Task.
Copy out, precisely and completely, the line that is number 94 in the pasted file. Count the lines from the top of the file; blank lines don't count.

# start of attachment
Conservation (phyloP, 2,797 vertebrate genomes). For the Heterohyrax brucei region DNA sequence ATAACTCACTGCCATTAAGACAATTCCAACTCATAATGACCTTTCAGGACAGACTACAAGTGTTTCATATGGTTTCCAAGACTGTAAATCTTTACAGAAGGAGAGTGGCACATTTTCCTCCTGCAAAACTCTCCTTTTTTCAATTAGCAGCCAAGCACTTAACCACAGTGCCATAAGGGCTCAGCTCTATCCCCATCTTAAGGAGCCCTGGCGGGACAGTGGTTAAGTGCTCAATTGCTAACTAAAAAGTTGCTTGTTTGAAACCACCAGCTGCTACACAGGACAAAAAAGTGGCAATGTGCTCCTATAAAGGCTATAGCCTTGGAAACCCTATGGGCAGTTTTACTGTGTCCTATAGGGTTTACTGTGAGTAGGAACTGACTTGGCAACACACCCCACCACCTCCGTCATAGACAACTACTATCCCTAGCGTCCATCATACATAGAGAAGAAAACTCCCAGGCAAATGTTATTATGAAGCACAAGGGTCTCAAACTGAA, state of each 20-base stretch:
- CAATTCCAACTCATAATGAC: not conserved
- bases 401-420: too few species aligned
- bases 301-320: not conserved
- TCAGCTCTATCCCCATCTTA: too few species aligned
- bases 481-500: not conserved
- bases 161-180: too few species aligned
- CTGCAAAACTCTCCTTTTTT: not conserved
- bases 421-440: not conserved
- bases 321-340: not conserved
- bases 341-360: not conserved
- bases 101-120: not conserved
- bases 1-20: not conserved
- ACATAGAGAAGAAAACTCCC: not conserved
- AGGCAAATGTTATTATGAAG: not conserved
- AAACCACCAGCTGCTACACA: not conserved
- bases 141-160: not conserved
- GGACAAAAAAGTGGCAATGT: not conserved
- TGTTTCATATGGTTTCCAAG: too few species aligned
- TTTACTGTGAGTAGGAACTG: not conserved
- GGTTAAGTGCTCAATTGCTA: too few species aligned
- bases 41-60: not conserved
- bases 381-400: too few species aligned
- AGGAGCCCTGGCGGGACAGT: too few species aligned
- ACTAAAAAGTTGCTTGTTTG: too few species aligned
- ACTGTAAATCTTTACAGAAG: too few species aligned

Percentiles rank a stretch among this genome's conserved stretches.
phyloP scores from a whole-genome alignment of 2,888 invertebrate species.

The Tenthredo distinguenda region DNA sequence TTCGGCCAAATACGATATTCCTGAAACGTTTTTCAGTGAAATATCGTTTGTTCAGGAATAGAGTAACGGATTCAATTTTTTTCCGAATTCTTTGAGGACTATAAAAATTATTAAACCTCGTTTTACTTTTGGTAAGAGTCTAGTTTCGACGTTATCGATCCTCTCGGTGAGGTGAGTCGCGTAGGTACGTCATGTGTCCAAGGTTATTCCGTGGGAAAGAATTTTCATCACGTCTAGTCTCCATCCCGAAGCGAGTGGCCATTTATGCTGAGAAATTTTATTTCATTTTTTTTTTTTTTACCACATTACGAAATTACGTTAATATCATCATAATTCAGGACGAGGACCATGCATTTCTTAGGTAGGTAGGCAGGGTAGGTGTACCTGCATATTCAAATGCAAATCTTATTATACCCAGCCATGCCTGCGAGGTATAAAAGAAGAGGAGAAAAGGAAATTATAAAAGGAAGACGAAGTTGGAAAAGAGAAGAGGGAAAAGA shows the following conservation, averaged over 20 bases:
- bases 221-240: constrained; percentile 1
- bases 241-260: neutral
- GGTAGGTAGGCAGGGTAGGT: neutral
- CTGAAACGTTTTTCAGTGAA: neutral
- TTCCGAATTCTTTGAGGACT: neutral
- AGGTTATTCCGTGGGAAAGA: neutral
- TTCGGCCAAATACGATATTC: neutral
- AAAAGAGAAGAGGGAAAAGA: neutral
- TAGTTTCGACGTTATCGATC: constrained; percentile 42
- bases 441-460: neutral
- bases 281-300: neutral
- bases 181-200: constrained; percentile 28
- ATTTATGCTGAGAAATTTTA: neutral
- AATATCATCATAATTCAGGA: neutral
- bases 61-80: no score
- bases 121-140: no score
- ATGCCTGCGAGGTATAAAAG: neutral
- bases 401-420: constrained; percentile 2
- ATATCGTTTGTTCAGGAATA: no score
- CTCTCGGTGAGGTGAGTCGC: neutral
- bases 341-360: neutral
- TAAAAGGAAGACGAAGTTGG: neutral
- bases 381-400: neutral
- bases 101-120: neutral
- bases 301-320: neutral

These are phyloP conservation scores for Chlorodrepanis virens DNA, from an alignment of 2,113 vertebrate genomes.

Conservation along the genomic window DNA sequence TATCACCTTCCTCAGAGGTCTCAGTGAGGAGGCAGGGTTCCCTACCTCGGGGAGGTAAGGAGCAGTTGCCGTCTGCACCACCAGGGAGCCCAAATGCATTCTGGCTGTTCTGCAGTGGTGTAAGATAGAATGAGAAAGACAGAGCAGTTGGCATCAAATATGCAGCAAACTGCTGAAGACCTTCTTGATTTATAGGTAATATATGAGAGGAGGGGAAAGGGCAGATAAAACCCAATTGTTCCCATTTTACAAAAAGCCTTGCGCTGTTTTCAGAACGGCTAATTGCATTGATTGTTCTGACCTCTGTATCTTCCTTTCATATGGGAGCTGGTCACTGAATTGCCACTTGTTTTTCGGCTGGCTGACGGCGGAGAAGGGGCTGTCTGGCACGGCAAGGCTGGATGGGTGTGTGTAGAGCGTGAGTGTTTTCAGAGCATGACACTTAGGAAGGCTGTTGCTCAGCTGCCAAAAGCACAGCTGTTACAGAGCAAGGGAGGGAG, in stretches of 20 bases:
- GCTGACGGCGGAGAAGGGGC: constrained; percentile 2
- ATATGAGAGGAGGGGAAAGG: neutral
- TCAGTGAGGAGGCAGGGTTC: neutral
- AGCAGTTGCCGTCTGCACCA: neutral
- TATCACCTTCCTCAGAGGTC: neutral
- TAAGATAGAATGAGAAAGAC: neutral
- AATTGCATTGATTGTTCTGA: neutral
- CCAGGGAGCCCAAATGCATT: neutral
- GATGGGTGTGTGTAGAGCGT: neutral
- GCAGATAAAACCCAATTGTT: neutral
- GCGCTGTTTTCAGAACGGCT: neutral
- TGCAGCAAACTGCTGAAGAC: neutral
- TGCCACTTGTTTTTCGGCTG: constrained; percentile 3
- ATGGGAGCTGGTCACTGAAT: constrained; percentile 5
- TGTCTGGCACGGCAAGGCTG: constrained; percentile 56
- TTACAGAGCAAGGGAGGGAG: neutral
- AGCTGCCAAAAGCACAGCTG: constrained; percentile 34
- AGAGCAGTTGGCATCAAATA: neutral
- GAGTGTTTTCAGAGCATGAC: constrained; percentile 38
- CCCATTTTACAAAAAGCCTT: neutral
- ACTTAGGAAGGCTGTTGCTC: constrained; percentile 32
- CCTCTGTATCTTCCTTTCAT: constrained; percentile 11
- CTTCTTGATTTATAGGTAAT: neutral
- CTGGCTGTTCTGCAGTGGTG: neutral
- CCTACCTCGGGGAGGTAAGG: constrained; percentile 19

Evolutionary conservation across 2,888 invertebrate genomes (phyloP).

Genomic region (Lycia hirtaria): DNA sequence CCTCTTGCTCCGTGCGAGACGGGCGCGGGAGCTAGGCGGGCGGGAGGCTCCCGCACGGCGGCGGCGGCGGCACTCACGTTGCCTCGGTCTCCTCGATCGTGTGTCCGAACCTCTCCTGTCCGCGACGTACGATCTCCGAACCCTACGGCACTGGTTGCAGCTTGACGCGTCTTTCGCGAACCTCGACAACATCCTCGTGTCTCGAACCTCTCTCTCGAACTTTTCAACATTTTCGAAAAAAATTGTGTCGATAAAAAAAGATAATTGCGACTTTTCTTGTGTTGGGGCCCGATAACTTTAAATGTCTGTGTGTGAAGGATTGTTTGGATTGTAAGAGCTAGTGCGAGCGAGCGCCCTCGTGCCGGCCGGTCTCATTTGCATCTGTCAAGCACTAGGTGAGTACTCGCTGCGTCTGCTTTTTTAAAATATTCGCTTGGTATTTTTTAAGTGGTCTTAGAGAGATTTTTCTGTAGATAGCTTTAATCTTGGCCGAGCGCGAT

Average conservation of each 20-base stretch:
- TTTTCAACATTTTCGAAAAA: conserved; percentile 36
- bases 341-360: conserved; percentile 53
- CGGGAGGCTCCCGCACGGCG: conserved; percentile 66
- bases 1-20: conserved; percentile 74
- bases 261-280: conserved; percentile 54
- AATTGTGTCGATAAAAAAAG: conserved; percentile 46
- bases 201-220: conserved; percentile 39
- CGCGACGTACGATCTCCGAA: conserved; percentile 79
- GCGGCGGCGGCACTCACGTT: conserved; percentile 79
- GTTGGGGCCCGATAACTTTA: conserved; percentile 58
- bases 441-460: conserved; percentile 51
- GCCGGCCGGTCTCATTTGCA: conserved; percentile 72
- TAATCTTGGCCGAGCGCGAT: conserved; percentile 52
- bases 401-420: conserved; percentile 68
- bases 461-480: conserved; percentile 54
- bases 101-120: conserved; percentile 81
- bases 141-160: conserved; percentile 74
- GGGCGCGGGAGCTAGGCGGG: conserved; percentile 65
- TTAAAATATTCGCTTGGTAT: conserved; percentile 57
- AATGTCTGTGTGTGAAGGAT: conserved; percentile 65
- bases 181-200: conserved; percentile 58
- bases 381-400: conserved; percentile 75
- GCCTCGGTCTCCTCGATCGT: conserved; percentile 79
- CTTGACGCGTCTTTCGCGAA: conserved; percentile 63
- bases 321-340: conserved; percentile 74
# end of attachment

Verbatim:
- GTTGGGGCCCGATAACTTTA: conserved; percentile 58